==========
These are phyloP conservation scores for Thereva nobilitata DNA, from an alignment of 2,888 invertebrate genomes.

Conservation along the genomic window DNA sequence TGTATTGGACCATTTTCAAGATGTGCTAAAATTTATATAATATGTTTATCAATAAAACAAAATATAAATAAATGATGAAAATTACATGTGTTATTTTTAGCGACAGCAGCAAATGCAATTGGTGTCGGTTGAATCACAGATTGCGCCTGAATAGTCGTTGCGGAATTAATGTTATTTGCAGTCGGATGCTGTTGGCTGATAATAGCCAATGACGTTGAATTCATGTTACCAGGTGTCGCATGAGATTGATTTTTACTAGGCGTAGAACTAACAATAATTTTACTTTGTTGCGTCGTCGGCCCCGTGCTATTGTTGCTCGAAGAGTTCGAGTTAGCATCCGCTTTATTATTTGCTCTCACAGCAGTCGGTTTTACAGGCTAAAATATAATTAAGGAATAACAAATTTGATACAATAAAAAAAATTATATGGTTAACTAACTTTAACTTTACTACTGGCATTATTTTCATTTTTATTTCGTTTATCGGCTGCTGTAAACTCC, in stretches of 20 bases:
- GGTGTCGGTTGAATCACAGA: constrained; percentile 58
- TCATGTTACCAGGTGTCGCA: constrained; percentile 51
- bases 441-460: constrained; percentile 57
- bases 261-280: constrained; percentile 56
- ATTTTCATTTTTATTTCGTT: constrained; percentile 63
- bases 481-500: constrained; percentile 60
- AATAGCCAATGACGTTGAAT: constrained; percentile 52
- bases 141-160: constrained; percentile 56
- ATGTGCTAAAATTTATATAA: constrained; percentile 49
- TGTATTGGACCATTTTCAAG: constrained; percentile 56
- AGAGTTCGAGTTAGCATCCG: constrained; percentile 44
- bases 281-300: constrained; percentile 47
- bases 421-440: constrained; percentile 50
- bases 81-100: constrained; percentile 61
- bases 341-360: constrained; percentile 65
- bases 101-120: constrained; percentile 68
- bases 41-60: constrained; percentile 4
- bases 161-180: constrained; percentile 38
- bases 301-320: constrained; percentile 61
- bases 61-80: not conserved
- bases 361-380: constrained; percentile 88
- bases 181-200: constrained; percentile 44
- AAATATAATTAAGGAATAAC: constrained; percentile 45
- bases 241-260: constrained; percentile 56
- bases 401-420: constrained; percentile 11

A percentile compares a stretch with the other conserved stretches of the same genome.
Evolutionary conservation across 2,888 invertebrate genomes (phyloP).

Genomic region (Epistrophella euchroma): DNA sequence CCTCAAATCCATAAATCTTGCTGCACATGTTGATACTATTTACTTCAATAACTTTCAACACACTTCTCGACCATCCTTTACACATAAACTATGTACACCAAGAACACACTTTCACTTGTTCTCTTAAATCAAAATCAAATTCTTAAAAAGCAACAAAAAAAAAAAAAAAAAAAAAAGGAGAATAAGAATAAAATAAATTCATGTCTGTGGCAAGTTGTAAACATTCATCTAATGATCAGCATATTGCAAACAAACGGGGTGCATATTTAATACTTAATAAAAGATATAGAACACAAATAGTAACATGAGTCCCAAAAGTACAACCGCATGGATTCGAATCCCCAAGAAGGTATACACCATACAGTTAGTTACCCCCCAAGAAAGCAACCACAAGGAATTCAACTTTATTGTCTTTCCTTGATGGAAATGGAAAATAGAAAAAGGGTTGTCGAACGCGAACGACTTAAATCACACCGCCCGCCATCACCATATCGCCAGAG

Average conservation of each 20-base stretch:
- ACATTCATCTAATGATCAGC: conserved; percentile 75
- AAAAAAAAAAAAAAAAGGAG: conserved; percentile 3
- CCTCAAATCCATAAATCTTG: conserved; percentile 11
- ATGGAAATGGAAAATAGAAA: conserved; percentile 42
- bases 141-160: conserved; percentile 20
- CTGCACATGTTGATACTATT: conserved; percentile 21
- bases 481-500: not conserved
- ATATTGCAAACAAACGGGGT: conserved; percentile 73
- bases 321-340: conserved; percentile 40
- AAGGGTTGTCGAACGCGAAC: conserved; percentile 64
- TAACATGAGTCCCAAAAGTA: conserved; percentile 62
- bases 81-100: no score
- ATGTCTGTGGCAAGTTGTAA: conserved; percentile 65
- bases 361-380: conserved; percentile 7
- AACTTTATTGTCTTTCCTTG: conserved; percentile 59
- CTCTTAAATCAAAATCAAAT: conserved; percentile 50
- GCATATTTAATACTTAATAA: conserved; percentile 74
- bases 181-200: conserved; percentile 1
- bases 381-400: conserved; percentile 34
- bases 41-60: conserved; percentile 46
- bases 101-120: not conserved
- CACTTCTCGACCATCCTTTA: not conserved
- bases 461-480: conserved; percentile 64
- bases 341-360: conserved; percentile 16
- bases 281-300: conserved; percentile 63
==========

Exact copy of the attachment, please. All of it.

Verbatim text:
These are phyloP conservation scores for Thereva nobilitata DNA, from an alignment of 2,888 invertebrate genomes.

Conservation along the genomic window DNA sequence TGTATTGGACCATTTTCAAGATGTGCTAAAATTTATATAATATGTTTATCAATAAAACAAAATATAAATAAATGATGAAAATTACATGTGTTATTTTTAGCGACAGCAGCAAATGCAATTGGTGTCGGTTGAATCACAGATTGCGCCTGAATAGTCGTTGCGGAATTAATGTTATTTGCAGTCGGATGCTGTTGGCTGATAATAGCCAATGACGTTGAATTCATGTTACCAGGTGTCGCATGAGATTGATTTTTACTAGGCGTAGAACTAACAATAATTTTACTTTGTTGCGTCGTCGGCCCCGTGCTATTGTTGCTCGAAGAGTTCGAGTTAGCATCCGCTTTATTATTTGCTCTCACAGCAGTCGGTTTTACAGGCTAAAATATAATTAAGGAATAACAAATTTGATACAATAAAAAAAATTATATGGTTAACTAACTTTAACTTTACTACTGGCATTATTTTCATTTTTATTTCGTTTATCGGCTGCTGTAAACTCC, in stretches of 20 bases:
- GGTGTCGGTTGAATCACAGA: constrained; percentile 58
- TCATGTTACCAGGTGTCGCA: constrained; percentile 51
- bases 441-460: constrained; percentile 57
- bases 261-280: constrained; percentile 56
- ATTTTCATTTTTATTTCGTT: constrained; percentile 63
- bases 481-500: constrained; percentile 60
- AATAGCCAATGACGTTGAAT: constrained; percentile 52
- bases 141-160: constrained; percentile 56
- ATGTGCTAAAATTTATATAA: constrained; percentile 49
- TGTATTGGACCATTTTCAAG: constrained; percentile 56
- AGAGTTCGAGTTAGCATCCG: constrained; percentile 44
- bases 281-300: constrained; percentile 47
- bases 421-440: constrained; percentile 50
- bases 81-100: constrained; percentile 61
- bases 341-360: constrained; percentile 65
- bases 101-120: constrained; percentile 68
- bases 41-60: constrained; percentile 4
- bases 161-180: constrained; percentile 38
- bases 301-320: constrained; percentile 61
- bases 61-80: not conserved
- bases 361-380: constrained; percentile 88
- bases 181-200: constrained; percentile 44
- AAATATAATTAAGGAATAAC: constrained; percentile 45
- bases 241-260: constrained; percentile 56
- bases 401-420: constrained; percentile 11

A percentile compares a stretch with the other conserved stretches of the same genome.
Evolutionary conservation across 2,888 invertebrate genomes (phyloP).

Genomic region (Epistrophella euchroma): DNA sequence CCTCAAATCCATAAATCTTGCTGCACATGTTGATACTATTTACTTCAATAACTTTCAACACACTTCTCGACCATCCTTTACACATAAACTATGTACACCAAGAACACACTTTCACTTGTTCTCTTAAATCAAAATCAAATTCTTAAAAAGCAACAAAAAAAAAAAAAAAAAAAAAAGGAGAATAAGAATAAAATAAATTCATGTCTGTGGCAAGTTGTAAACATTCATCTAATGATCAGCATATTGCAAACAAACGGGGTGCATATTTAATACTTAATAAAAGATATAGAACACAAATAGTAACATGAGTCCCAAAAGTACAACCGCATGGATTCGAATCCCCAAGAAGGTATACACCATACAGTTAGTTACCCCCCAAGAAAGCAACCACAAGGAATTCAACTTTATTGTCTTTCCTTGATGGAAATGGAAAATAGAAAAAGGGTTGTCGAACGCGAACGACTTAAATCACACCGCCCGCCATCACCATATCGCCAGAG

Average conservation of each 20-base stretch:
- ACATTCATCTAATGATCAGC: conserved; percentile 75
- AAAAAAAAAAAAAAAAGGAG: conserved; percentile 3
- CCTCAAATCCATAAATCTTG: conserved; percentile 11
- ATGGAAATGGAAAATAGAAA: conserved; percentile 42
- bases 141-160: conserved; percentile 20
- CTGCACATGTTGATACTATT: conserved; percentile 21
- bases 481-500: not conserved
- ATATTGCAAACAAACGGGGT: conserved; percentile 73
- bases 321-340: conserved; percentile 40
- AAGGGTTGTCGAACGCGAAC: conserved; percentile 64
- TAACATGAGTCCCAAAAGTA: conserved; percentile 62
- bases 81-100: no score
- ATGTCTGTGGCAAGTTGTAA: conserved; percentile 65
- bases 361-380: conserved; percentile 7
- AACTTTATTGTCTTTCCTTG: conserved; percentile 59
- CTCTTAAATCAAAATCAAAT: conserved; percentile 50
- GCATATTTAATACTTAATAA: conserved; percentile 74
- bases 181-200: conserved; percentile 1
- bases 381-400: conserved; percentile 34
- bases 41-60: conserved; percentile 46
- bases 101-120: not conserved
- CACTTCTCGACCATCCTTTA: not conserved
- bases 461-480: conserved; percentile 64
- bases 341-360: conserved; percentile 16
- bases 281-300: conserved; percentile 63